The Answer to Life, the Universe, and Everything

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The Ultimate Answer

The Answer to Life, the Universe, and Everything is a concept taken from Douglas Adams' science fiction series The Hitchhiker's Guide to the Galaxy. In the story, the answer to the Ultimate Question of Life, the Universe, and Everything is sought from the supercomputer Deep Thought. The answer given by Deep Thought leads the protagonists on a quest to discover the question which provides this answer.


Story lines

According to the Hitchhiker's Guide, researchers taking the form of mice, which are actually 3-dimensional profiles of a pan-dimensional, hyper-intelligent race of beings, construct Deep Thought, the second greatest computer of all time and space, to calculate the answer to the Ultimate Question. After seven and a half million years of pondering the question, Deep Thought provides the answer: "forty-two".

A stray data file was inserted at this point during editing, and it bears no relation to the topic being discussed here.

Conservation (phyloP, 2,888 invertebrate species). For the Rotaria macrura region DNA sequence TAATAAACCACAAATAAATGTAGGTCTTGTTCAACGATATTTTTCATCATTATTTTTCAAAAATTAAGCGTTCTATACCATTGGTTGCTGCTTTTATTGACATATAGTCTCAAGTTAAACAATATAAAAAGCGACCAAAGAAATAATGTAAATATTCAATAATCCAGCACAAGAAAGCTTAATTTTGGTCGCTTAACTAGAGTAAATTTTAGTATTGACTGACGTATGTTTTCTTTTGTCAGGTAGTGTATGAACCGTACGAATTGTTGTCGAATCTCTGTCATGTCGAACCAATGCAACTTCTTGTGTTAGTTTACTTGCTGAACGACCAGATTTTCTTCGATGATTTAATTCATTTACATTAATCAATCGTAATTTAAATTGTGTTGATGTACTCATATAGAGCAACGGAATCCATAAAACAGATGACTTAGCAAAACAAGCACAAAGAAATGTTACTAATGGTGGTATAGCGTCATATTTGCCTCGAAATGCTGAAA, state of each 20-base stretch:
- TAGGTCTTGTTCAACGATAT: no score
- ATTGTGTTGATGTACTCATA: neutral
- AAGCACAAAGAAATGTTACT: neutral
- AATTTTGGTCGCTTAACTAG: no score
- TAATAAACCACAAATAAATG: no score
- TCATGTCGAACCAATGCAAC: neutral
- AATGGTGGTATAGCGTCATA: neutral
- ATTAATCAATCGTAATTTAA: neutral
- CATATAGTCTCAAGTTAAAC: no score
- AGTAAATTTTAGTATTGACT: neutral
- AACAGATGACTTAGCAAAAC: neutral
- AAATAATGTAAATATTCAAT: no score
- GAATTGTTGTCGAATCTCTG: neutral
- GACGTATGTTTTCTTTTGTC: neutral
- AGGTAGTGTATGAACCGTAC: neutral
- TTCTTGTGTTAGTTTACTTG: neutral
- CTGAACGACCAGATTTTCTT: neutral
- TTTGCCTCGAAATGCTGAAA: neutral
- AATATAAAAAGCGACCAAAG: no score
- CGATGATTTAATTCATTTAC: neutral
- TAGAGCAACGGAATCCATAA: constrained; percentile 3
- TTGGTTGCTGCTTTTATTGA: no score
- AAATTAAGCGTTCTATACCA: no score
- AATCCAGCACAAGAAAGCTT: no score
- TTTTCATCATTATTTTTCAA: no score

"Forty-two!" yelled Loonquawl. "Is that all you've got to show for seven and a half million years' work?"
"I checked it very thoroughly," said the computer, "and that quite definitely is the answer. I think the problem, to be quite honest with you, is that you've never actually known what the question is."

Deep Thought informs the researchers that it will design a second and greater computer, incorporating living beings as part of its computational matrix, to tell them what the question is. That computer was called Earth and was so big that it was often mistaken for a planet. The question was lost five minutes before it was due to be produced, due to the Vogons' demolition of the Earth, supposedly to build a hyperspace bypass. (Later in the series, it is revealed that the Vogons had been hired to destroy the Earth by a consortium of philosophers and psychiatrists who feared for the loss of their jobs when the meaning of life became common knowledge.) Lacking a real question, the mice proposed to use "How many roads must a man walk down?" (the first line of Bob Dylan's famous civil rights song Blowin' In The Wind) as the question for talk shows, after considering and rejecting the question, "What's yellow and dangerous?"—actually a riddle whose answer, not given by Adams, is "Shark-infested custard". However, this may also refer to the Vogon Constructor Fleet that demolished Earth, in that they were yellow and most certainly dangerous.